I am curious as to what components are common on his bike, especially the crank set. The bottom bracket housing on this bike is huge.

   Ashtabula cranks? posted by John E on 2/1/2001 at 6:41:32 AM
The only large-diameter bottom brackets I have seen were designed for Schwinn Varsinental style one-piece Ashtabula cranks. Thanks to three-piece adaptors still sold by Harris Cyclery and others, a large-diameter BB can be used with almost any crankset. I would generally associate a large-diameter BB with a lower-end or general-purpose frame.






AGE / VALUE:   Italian spoke threading posted by: ChristopherRobin@starmail.com on 1/30/2001 at 1:49:37 PM
I was wrong to think that Stella spokes would work with Radelli nipples. They don't! I do not have any experience with Italian spokes yet. The Stella spokes are rigid chromax or (something like that) double butted, a whole box full but it is missing the nipples. First box I've seen that is labled up "with washers".
My workshop is a home for misfit cycle parts!
I will post my spoke information here when I find it out myself.







AGE / VALUE:   "A. Sutter" posted by: Bob Atwood on 1/30/2001 at 1:31:42 PM
I have a 56cm French lightweight that I picked up about two years ago that I have been using for a commuter bike. It is marked "A. Sutter" with the headbadge reading "A. Sutter, Chantellerault"
I have been thinking about repainting it and "modernizing" it a bit, but since I have most of the original pieces I am wondering if I the bike should be restored instead.
Does anyone know anything about Sutters and their value?







Raleigh Competition Questions posted by: John Gilmour on 1/30/2001 at 10:23:43 AM
I have an old Raleigh Competition road racing bicycle. I bought it in 1980 from a guy who raced bikes around Berkeley California. I wondering how old it is. Here are some details: It has center pull Weinemann brakes, a Huret rear derailleur. In the back there is a nice little brazed-on, semi-circular guide for the brake cable. There are brazed-on cable guides on the top tube.

I'd also like to replace the brakes with some new, spiffy side pulls. But the ones being made now won't fit, because the calipers don't extend down far enough. Does anyone know how to find sidepulls to fit an older bike?

Thanks!


   RE:Raleigh Competition Questions posted by Brian L. on 1/30/2001 at 10:52:17 AM
Cyclart (http://cyclart.com/)is manufacturing a drop bolt for Campy and SunTour (would probably work for others) to allow conversion of older frames to accept short-reach brakes, particularly when changing from 27" to 700c wheels. SunTour Cyclones are still pretty common in bike shops that specialize in salvage/vintage, and they have good reach, as do old Campy standard reach Gran Sport, Victory, Record and Super Record. Same goes for older Shimano and Dia-Compe.

   front brake may be OK posted by John E on 1/30/2001 at 12:01:15 PM
Since many of the older non-French road bikes used a shorter-reach center-pull brake in front than in back, you may be able to replace the front brake (i.e., the mission-critical one) without resorting to a drop bolt. If not, you could replace the fork with a slightly shorter one, as Sheldon Brown recommends for old French bikes. If your only concern is stopping power, keep your center-pulls and replace the pads with KoolStops.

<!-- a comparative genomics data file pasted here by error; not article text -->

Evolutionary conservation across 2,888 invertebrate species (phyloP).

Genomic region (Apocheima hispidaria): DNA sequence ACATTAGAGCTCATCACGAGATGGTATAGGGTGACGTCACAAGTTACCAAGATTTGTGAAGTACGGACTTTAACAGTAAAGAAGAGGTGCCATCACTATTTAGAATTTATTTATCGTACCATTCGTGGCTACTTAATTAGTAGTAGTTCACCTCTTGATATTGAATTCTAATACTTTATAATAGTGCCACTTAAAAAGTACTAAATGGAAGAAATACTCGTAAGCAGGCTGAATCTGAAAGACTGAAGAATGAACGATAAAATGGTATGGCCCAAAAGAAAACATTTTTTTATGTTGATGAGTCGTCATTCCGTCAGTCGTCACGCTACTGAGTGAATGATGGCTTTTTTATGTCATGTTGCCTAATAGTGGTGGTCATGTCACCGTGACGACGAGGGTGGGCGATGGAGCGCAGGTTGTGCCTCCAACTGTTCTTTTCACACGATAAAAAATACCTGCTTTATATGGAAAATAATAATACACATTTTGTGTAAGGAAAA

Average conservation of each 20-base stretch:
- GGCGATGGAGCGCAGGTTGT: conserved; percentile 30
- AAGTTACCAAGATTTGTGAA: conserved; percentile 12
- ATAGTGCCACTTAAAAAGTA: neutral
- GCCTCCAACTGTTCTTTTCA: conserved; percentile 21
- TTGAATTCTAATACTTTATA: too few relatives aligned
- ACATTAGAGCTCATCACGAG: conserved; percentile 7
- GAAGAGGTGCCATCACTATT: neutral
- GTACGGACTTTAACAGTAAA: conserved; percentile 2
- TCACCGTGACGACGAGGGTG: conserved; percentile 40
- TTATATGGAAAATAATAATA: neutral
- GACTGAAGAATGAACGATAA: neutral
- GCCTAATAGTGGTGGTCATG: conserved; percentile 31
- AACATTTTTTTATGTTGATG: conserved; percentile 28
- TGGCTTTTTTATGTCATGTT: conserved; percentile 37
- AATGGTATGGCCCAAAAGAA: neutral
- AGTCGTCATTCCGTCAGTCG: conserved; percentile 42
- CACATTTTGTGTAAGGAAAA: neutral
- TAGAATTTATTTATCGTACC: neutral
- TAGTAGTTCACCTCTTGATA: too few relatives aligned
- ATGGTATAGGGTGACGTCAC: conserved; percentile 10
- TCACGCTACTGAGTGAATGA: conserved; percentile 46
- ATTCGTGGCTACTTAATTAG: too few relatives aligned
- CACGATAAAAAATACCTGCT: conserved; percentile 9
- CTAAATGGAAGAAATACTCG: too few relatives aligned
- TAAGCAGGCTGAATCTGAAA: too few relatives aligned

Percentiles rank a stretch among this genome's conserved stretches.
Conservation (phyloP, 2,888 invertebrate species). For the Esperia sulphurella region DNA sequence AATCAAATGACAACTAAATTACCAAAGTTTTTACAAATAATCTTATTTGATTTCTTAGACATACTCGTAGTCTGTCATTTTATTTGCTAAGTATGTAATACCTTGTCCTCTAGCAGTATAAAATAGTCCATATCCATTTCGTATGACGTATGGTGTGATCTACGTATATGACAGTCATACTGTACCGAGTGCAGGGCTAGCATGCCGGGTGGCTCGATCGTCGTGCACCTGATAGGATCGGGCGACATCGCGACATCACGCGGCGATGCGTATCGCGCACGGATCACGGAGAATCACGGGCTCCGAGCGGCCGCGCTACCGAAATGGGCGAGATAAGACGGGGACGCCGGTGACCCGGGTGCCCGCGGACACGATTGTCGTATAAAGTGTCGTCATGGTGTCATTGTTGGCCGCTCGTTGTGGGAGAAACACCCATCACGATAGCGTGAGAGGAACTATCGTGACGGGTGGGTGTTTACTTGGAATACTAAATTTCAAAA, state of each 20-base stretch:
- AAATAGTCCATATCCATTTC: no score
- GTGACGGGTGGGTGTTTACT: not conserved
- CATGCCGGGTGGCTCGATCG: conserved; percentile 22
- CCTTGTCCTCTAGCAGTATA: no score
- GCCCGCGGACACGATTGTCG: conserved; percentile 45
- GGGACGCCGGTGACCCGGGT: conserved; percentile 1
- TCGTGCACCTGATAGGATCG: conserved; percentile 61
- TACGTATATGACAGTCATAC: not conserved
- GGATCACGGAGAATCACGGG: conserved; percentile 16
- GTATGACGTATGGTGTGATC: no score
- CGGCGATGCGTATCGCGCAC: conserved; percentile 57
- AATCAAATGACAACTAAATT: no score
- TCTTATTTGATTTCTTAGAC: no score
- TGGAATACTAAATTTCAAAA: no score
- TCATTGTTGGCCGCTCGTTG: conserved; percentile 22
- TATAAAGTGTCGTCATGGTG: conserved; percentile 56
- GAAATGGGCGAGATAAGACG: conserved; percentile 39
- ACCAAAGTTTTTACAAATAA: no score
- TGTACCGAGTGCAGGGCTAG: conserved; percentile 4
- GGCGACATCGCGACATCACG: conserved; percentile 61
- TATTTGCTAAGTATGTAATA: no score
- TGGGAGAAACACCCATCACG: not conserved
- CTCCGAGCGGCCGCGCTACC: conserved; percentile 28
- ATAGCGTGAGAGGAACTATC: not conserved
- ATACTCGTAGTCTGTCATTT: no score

RE:front brake may be OK posted by ChristopherRobin on 1/30/2001 at 1:57:11 PM
Cyclart is making drop bolts? Good for them, that's great!

   RE:Raleigh Competition Questions posted by Keith on 1/31/2001 at 9:22:52 AM
I agree with all of the above. If you're going to 700c, you might want to try to snag some old Dia Compe Gran Compe sidepulls. They are nice looking, virtual Campy clones, and they are a bit longer than most normal reach. Rivendell sells the old Suntour Cyclones for $45/pr., and Bicycle Classics sells NOS Campy Triomphe and Victory calipers.

   RE:RE:Raleigh Competition Questions posted by Keith on 1/31/2001 at 9:23:58 AM
P.S. To date your Competition, go to the Retro Raleigh site and look at teh charts and old catalogs.






AGE / VALUE:   Look what just walked into my room posted by: Art on 1/29/2001 at 8:49:02 AM
The most important people to have a good working relationship with if you are teaching at a high school are the custodial staff. This was driven home to me this moring when a maintenance man showed up at my door with two relatively complete bikes. Both road bikes, that he pulled out of the trash. One is a Schwinn with a one piece crank, lugged frame, GT120 rear derailleur, leTour front derailleur. Scwinn brakes, wheels. Fork crown has a chrome cover over it. The other bike is a Raleigh, Grand Sport, Carlton sticker.GB stem. Cinelli bars. Weinmann Vanqueur brakes. Stronglight crank with a large aluminum shield. I've never seen one of those before.Shimano FE front,Tourney rear derailleur. Normany high flange hubs with Weinmann rims. One rim may be bent beyond repair, but I need a pair so I'll see what I can do. Leather saddle, Brooks b-15, dried but savable. I know we've talked about the Gran Sport, but I can't remember how it ranks. I can't tell the model of the Schwinn. Single piece signals early, yet low end to me. Any thoughts.